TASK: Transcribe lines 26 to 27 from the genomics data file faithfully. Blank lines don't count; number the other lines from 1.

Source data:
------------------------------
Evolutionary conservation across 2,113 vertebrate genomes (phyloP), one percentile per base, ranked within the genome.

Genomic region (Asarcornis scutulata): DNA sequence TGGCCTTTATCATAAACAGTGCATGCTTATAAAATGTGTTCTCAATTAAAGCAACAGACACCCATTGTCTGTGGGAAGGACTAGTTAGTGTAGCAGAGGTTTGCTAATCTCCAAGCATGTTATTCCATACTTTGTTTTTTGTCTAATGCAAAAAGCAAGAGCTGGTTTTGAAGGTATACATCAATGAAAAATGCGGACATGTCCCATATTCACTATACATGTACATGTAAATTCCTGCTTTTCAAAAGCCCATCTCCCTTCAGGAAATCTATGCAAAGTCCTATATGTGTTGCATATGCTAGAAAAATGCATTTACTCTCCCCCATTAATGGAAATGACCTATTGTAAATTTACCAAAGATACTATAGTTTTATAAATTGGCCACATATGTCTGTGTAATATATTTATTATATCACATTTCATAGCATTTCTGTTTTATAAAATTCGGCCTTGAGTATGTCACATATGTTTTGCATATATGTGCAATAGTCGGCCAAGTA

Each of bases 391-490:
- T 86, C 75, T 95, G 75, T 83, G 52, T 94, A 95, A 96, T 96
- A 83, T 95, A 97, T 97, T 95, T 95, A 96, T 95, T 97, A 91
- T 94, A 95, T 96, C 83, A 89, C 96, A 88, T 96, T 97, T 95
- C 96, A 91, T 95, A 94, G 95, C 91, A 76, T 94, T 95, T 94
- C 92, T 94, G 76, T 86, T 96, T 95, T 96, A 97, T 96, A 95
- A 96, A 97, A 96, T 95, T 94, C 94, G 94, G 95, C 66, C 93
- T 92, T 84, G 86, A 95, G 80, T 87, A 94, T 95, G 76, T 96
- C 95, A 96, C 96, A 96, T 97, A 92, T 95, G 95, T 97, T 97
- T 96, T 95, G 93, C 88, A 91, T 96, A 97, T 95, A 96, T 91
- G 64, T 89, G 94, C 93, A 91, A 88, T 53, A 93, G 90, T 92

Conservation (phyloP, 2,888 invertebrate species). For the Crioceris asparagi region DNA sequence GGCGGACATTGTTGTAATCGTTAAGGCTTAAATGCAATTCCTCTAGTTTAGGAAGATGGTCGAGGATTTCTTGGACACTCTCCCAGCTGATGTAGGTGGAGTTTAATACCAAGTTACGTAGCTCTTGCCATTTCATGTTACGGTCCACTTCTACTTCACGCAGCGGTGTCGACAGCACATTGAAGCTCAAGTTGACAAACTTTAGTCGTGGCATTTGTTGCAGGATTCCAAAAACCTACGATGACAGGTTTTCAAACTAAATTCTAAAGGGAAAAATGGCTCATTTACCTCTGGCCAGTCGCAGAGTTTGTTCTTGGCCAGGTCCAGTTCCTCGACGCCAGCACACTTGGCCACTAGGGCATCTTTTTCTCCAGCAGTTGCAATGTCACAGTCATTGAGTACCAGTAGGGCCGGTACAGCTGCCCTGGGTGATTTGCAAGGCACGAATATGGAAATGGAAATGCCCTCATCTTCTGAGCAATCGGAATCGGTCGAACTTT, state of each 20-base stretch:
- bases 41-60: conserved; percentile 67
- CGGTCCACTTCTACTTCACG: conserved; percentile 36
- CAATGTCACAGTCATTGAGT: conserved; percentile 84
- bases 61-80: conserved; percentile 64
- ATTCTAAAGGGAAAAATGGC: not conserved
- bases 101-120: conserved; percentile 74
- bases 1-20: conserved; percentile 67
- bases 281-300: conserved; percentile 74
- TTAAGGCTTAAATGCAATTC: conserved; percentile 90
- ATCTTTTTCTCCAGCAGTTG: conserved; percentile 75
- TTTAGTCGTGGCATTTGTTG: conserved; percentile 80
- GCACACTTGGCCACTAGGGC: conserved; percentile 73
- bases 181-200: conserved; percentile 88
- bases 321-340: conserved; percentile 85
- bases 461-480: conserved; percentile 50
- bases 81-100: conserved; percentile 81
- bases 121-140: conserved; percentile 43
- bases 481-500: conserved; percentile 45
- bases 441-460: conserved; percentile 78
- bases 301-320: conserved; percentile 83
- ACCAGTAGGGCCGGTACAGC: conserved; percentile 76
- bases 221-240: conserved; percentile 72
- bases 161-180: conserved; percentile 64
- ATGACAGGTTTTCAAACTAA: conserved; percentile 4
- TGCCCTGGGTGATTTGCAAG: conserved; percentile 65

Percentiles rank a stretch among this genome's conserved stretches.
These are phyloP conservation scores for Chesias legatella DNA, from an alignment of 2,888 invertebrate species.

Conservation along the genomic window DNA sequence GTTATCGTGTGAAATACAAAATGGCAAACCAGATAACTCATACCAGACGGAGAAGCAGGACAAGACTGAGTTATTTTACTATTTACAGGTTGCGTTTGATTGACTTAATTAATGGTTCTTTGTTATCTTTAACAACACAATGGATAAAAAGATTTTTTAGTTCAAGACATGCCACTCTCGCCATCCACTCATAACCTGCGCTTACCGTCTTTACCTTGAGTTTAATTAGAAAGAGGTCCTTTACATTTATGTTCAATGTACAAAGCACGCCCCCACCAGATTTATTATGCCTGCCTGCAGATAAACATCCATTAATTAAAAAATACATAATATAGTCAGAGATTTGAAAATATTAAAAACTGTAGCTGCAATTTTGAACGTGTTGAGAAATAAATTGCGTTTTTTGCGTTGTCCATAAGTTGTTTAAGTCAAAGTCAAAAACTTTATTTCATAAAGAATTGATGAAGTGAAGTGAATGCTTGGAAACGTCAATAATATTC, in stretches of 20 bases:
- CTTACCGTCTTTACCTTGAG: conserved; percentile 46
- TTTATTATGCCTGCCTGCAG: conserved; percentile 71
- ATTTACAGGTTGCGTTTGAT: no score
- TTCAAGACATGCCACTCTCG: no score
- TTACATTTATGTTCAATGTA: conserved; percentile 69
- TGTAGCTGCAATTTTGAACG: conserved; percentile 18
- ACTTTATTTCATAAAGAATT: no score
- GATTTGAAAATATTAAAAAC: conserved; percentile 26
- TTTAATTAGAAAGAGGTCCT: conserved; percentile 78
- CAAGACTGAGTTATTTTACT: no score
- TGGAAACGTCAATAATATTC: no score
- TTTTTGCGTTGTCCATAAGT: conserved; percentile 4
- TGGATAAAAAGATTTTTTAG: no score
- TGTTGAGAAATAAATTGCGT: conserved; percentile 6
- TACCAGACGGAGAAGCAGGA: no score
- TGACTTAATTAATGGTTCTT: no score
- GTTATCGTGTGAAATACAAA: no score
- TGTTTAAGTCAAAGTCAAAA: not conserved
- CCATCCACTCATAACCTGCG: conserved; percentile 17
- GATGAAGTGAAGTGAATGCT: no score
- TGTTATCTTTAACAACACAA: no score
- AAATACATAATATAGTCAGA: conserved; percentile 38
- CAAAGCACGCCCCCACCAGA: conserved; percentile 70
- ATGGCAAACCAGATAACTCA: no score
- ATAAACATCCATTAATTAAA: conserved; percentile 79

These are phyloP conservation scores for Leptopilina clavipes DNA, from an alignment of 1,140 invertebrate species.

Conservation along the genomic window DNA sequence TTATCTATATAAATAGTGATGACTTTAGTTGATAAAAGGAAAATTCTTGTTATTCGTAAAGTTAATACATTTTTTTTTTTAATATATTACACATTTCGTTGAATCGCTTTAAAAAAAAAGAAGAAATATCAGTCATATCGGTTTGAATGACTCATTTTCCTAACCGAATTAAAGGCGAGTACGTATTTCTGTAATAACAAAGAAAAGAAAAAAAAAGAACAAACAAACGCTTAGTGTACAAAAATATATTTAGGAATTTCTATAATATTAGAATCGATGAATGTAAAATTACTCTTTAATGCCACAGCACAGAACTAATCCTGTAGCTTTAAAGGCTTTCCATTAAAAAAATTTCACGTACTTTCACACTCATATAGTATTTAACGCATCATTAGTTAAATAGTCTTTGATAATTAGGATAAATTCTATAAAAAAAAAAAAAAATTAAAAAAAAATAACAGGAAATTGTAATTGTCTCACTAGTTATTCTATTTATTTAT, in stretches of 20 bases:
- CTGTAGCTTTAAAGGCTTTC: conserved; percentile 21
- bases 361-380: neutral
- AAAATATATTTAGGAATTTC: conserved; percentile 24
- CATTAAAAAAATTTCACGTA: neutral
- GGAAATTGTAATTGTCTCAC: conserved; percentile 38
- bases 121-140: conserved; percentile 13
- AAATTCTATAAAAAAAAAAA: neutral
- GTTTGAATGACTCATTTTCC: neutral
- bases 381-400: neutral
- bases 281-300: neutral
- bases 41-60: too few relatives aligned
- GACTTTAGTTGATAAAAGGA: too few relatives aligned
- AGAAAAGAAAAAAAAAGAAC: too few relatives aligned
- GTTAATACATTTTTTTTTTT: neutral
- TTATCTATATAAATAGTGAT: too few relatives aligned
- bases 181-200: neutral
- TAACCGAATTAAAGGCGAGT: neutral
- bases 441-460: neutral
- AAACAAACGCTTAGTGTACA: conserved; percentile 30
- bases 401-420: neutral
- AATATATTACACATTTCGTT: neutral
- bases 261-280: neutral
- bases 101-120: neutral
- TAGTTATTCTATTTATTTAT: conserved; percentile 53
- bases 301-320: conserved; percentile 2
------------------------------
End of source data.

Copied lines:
- GCACACTTGGCCACTAGGGC: conserved; percentile 73
- bases 181-200: conserved; percentile 88